As I’ve mentioned before, my state of Rio Grande do Sul often feels a bit like Texas. The main similarity is a general sense of cowboy culture, but of course, these two cowboy cultures are completely different. And one of the main things that sets the Rio Grande do Sul gaúcho apart from your average Texan is chimarrão.
Chimarrão refers to this whole special process of using a metal straw called a bomba to sip yerba mate tea from a hollow gourd called a cuia. Yerba mate served this way is also popular in Argentina and Uruguay, and I once had it with my host family in Chile, but around Caxias do Sul, it seems to be a way of life.
If you go to the park on a weekend, you’ll see people hanging out and sharing chimarrão. I’ve seen people drink it at get-togethers as well as at work. And although I don’t spend a ton of time at the mall, but my host mom reassures me I’ll see people toting their cuias there, too.
Chimarrão is enough of an institution that I’ve even seen free hot water spigots in various public places, just so people can fill up in case the giant thermoses they bring with them run dry.
According to official gaucho tradition, there are all sorts of rules that govern chimarrão. The host will fill the cuia about halfway with yerba mate, cover the cuia with a flat plastic lid, and tilt the cuia sideways so all the tea falls to one side. Then the host will carefully right the cup and fill the empty space with hot water. Once they insert the straw—at first parallel to the edge of the cup, and then turning it ninety degrees once its inside—the chimarrão is ready to go.
Typically the host drinks first, consuming all the tea in the cuia. Although the water mixes freely with the tea in the cuia, the bomba has a filtered bottom that strains out the tea grounds when you take a sip. Once the host is done, s/he refills the cuia and passes it along to the next person. (Using their right hand only!)
This person then proceeds to drink the entire cuia-ful of tea. The bomba will typically make a honking noise once you reach the bottom, which is a sign for an attentive host that s/he should retrieve the cuia, add more hot water, and pass it along to the next person. Taking too long during your turn is called sleeping with the cuia.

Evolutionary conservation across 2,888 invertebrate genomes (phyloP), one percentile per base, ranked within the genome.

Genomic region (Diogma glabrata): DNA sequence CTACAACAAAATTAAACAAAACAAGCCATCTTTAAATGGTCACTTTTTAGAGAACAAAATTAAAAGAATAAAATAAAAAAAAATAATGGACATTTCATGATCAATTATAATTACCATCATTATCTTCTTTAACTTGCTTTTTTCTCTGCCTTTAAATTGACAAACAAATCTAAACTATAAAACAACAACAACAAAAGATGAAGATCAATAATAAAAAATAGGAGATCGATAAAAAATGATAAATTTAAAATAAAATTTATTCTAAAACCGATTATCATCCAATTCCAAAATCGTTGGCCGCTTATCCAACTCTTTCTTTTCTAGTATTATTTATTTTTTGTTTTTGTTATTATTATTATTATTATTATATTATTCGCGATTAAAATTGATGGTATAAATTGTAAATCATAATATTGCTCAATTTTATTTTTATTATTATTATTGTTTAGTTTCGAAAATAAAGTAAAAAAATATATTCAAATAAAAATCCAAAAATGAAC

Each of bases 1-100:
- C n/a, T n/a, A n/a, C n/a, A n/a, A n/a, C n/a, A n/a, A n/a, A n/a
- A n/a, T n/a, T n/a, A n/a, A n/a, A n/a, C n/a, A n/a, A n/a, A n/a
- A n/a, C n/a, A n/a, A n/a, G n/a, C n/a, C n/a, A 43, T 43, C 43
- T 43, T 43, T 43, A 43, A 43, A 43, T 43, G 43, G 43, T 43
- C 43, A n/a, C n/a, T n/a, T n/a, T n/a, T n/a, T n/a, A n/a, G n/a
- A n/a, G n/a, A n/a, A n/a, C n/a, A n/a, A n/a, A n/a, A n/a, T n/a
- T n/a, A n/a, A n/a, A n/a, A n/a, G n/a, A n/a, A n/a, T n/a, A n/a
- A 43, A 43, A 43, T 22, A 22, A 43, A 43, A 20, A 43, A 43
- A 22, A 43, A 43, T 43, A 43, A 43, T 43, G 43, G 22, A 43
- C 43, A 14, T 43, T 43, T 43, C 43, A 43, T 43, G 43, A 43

To be explicit: when you’re taking chimarrão, everyone in the group shares one cup. It’s apparently a rule of chimarrão not to call it unsanitary, but at least one of the other Fulbrighters in my mentorship group is convinced it’s the reason she got sick so early on. (Although it is not true that drinking chimarrão somehow gives you throat cancer, which is apparently a fear here.)
Also, to be frank, it sort of looks suspicious. I have to admit that I wasn’t surprised when one of my students told me how she was trying to drink chimarrão in a park while studying abroad in the States, and some random woman came up and accosted her for doing drugs right out in the open.
Anyway, I went to visit the Casa de Erva Mate with my family when they came to visit, located on a scenic tourist route outside the nearby city of Bento Gonçalves. It turned out to be a charming little grist mill that has since been converted into an artesanal yerba mate operation.
This little family-run operation offered a tour of the mill to demonstrate how yerba mate is processed. First, the ends of branches are snipped off the yerba mate tree, then tumbled in a dryer above a hot flame. They’re later stuck in an oven of sorts to dry, but this initial tumble apparently helps the leaves maintain their green color. Once dried, the leaves are ground into powder and passed through a sieve in order to produce the tea you can buy in grocery stores.
From this humble leaf has sprung an entire culture, complete with giant roadside statues and little cuia-shaped magnets in souvenir stores. I’ll be the first to admit that Caxias do Sul feels familiar in a lot of ways—but chimarrão is one of the things that help set it apart.